Meet My Friend, Ellice

Meet My Friend, Ellice

Posted on Mar. 30, 2023
Ellice Patterson, Creative Connections Instructor

Meet our friend and one of LBFE Boston’s Creative Connections instructor, Ellice…a disabled teacher, dancer, director, activist, and founder of Abilities Dance Boston whose mission is to disrupt antiquated ableist beliefs and disseminate the value of inclusion through dance. 

Originally from Mississippi, Ellice has been in Boston for the past 11 years and has been  dancing on and off since she was just four years old.  After becoming disabled, Ellice left dance for a while and returned to relearn technique and pedagogy based on where her body was at that point in time. 

And that’s exactly what Ellice applies at LBFE Boston’s Creative Connections class with a group of older adults, currently at Frederick Douglass apartments in Roxbury, each week.  As their instructor, Ellice meets the participants where they are, constantly assessing needs, editing to meet with the body and mind, and expanding moment to moment as needed.  For older adults, this includes increasing flexibility, stretching, and seated and standing movement.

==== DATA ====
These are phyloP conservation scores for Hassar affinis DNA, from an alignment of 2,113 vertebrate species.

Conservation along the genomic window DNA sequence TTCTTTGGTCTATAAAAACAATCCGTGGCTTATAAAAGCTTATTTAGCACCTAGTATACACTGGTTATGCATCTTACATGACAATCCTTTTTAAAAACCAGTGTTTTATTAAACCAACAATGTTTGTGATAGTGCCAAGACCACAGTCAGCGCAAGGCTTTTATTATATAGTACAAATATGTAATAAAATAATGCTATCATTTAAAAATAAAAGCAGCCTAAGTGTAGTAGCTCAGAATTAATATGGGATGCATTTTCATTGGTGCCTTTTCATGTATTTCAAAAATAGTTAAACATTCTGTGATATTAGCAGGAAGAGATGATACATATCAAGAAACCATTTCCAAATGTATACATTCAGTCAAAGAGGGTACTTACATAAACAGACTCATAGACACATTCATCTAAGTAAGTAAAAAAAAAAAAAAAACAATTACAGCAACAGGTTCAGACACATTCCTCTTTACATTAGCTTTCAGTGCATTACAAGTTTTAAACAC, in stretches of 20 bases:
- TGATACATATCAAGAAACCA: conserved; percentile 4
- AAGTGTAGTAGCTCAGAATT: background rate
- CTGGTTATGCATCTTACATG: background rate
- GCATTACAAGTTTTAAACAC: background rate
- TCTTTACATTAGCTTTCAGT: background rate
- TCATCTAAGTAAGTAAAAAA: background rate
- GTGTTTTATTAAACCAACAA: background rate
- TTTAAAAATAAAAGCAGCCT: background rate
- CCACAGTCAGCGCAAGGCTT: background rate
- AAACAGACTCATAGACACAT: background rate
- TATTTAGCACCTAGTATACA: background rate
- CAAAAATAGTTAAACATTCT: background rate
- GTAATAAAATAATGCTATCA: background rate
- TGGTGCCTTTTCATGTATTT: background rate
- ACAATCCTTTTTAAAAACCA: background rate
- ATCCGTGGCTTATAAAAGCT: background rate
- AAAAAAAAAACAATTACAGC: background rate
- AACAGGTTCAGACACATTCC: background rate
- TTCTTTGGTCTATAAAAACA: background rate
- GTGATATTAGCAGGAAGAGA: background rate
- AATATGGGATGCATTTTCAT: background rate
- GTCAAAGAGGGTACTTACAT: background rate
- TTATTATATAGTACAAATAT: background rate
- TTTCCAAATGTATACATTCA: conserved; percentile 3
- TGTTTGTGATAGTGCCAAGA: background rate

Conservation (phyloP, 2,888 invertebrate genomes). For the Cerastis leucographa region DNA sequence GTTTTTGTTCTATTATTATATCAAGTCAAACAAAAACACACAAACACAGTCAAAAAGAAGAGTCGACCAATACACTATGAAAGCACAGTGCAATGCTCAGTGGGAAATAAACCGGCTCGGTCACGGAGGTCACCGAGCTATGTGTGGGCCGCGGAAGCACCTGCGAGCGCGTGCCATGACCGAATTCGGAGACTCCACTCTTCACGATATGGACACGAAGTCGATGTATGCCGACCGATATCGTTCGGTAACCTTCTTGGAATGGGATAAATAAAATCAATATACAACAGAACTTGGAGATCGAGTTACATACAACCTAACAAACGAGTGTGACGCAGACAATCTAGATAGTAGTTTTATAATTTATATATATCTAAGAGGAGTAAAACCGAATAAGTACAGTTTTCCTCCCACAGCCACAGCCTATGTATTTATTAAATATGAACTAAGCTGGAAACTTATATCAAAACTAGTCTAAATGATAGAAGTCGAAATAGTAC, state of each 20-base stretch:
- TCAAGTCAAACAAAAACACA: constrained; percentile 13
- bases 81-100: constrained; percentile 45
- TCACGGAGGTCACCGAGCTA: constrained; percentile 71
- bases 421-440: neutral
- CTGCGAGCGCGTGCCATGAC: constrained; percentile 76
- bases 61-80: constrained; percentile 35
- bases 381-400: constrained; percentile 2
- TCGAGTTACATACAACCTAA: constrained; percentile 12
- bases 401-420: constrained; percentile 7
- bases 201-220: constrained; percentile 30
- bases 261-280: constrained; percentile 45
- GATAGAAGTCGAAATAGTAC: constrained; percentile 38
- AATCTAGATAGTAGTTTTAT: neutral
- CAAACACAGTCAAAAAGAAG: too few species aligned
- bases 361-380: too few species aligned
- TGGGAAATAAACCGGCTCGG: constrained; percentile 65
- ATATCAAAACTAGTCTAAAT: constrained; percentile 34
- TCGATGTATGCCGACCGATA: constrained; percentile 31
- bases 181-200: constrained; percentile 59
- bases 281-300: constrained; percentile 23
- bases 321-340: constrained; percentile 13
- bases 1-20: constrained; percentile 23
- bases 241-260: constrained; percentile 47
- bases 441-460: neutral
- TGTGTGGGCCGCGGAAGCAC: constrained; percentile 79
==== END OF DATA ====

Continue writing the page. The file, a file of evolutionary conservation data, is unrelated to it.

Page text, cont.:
The benefits of dance, movement, and building special relationships with one another are real.  Ellice says that one class member admitted that while former instructors had worked for her in the past, Ellice’s format with modifications, stretches, and more is the most effective right now…and that participant has become Ellice’s biggest Creative Connections cheerleader. ‘The joy, excitement and being in a safe space together, moving, having fun, where everyone learns from each other’ is especially inspiring to Ellice.      

Her best advice to older AND younger adults? ‘Don’t hesitate to bend the rules to make something work for both your mind and body.’ Ellice adds, ‘I believe in reciprocal learning. In every place I enter, the best teacher is the students. The best way to be accessible and inclusive is to understand and embrace others…from musical choices to listening to folks’ journeys, and simply having conversations with them.’